• public transport limited; only few buses with extra mini bus that is volunteer run, one available trainline 
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Population: Urban Increase

Lewisham, Inner City London

  • high immigration to the city for jobs and better quality of life
  • 2011 population was 275,885
  •  approximately 200,000 businesses with around 2,000,000 employees in Inner London. 56% of all private sector jobs in Greater London are located in Inner London.
  • increased employment
  • high population density, 78.5 per hectar
  • hig hmigration from other countries; only 64% have England as country of Origin in Lewisham
  • 6.2% unemployed
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Health: Infectious Disease

Aids, Botswana

  • total population of 1.6 million with 24% infected
  • In Northeast of the country among expectant mothers in urban areas rates are as high as 50%
  • 2002 first African country to supply anti-retrovial drugs because of higher income per capita than Sub-Saharan average because of diamond mines
  • life expectancy in 2004 under 34 years
  • Aids destroying workforce effecting the economy; predicted to be one third smaller by 2021 (the economy) than it would have been without AIDS, while gov expenditure increased to 20%
  • Deaths due to AIDS is around 5,000 - 6,800
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Health: Disease of Affluence

Coronary Heart Disease, UK

  • Nearly one in six men and more than one in ten women die from coronary heart disease
  • CHD is responsible for almost 74,000 deaths in the UK each year, an average of 200 people each day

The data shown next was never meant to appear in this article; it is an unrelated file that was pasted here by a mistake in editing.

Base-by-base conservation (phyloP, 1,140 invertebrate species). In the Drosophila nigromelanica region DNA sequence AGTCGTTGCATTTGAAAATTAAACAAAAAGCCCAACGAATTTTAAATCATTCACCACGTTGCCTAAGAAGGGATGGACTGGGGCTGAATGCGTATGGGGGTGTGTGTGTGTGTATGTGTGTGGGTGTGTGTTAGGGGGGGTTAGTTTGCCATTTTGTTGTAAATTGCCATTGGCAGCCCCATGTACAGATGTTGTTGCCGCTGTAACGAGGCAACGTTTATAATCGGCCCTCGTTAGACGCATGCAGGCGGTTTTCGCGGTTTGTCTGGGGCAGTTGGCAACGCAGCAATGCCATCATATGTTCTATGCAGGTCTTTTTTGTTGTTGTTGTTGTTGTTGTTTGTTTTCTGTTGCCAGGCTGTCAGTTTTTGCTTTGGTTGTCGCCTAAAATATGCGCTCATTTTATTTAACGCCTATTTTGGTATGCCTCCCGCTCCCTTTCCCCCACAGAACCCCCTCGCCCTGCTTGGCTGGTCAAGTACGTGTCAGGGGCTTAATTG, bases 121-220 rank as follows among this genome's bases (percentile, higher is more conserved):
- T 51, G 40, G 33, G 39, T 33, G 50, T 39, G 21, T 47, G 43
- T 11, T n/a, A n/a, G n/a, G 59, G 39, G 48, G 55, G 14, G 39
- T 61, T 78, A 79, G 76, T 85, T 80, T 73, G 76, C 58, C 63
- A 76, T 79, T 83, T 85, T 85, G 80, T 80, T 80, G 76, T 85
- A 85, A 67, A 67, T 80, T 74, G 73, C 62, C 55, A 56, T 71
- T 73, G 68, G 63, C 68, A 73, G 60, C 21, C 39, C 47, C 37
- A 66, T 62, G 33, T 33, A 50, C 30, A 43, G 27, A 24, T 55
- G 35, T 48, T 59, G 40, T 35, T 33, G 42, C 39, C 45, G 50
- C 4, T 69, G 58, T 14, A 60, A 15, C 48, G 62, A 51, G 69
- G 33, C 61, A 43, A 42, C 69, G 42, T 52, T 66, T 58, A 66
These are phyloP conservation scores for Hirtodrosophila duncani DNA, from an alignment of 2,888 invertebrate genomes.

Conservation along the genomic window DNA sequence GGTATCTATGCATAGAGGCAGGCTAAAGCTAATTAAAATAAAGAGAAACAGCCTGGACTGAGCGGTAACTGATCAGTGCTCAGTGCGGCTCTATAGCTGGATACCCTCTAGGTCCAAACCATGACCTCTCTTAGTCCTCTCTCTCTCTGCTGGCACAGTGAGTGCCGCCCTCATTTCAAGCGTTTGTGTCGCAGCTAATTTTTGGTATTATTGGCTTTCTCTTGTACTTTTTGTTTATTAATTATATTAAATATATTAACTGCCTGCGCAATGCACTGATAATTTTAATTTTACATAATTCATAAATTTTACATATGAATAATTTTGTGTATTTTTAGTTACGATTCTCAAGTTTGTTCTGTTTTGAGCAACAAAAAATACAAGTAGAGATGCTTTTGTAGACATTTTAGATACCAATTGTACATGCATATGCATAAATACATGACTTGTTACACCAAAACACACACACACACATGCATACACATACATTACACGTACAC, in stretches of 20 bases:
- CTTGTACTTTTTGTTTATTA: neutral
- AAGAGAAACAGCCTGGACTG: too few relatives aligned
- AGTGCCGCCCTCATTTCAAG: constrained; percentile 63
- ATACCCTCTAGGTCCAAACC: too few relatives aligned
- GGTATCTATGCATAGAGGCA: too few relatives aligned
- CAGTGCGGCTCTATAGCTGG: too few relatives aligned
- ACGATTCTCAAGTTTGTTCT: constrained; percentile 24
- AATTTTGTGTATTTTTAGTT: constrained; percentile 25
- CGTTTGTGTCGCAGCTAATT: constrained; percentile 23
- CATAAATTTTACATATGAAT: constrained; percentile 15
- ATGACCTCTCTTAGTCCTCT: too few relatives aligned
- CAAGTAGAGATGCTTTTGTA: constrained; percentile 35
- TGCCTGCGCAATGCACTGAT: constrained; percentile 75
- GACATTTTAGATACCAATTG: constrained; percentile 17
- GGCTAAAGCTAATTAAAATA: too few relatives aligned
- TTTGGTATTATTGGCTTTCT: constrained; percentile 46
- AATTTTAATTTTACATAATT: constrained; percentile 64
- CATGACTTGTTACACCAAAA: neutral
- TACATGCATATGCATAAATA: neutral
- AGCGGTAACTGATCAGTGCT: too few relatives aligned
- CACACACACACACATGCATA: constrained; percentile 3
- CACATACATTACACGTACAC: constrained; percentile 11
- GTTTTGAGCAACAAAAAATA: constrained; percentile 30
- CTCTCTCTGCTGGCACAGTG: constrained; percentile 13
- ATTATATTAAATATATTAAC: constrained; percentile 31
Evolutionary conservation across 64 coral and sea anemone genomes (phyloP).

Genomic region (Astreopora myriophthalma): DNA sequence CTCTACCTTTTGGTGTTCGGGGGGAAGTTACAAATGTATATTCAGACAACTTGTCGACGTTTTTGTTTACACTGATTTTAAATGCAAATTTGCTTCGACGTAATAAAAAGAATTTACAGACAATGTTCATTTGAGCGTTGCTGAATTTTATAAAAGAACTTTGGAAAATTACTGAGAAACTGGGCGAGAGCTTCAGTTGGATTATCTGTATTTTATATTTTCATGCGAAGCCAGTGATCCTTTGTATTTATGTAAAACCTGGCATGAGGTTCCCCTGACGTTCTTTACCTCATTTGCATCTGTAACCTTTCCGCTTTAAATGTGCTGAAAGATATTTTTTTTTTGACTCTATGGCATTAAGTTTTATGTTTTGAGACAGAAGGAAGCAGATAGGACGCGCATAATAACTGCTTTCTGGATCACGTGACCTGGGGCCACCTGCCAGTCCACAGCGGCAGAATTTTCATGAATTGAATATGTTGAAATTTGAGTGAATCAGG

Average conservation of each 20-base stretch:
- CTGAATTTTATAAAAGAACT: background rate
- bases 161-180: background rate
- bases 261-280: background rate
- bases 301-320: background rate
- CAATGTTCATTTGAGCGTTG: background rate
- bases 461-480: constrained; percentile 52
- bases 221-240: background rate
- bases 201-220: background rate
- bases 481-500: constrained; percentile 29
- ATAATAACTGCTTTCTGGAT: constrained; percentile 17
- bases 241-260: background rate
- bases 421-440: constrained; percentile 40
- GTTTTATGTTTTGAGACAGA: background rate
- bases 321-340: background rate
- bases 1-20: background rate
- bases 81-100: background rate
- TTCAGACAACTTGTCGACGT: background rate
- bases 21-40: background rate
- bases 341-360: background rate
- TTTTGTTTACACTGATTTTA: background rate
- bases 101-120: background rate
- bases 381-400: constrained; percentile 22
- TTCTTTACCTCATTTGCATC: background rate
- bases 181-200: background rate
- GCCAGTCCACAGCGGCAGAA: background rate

• More than 25,000 people under the age of 75 in the UK die from CHD each year
  • There are nearly 2.3 million people living with coronary heart disease in the UK
  • There are nearly 1.4 million men and almost 900,000 women with CHD in the UK
  • Death rates from coronary heart disease are highest in Scotland and northern England and lowest in southern England
  • The UK spends nearly £2 billion each year on the healthcare costs of treating coronary heart disease.
  • Risk factors; tobacco use, alcohol use, high blood pressure, high cholesterol, obesity
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Health: Famine

Famine, Ethiopia

  • 1984-84 bad drought, then another again in 2000 where it affected 43% of the population
  •  Live Aid Concerts of July 1985 which raised more than £50m.
  • migration of people to search for water meant too much pressure was put on areas with sufficient water and pasture
  • lack of food and water led to death of livestock and in 1984 over 1 million died
  • food prices rose- many families abandoned their land and headed for the cities
  • rate of malnutrtion was estimated over 50% in camps set up e.g Denan
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Health: Regional variations

Charles Dicken Inner City Ward and Drayton and Farlington, Portsmouth

Drayton and farlington:

  • Cosham, Queen Alexandra Hospital (NHS Trust)
  • 22.3 people per hectar
  • 2% unemployed
  • 48.8% very good health

Charles Dickens:

  • 42.4% have very good health
  • 7% unemployed
  • 55.1 people per hectar
  • fewer doctors surgeries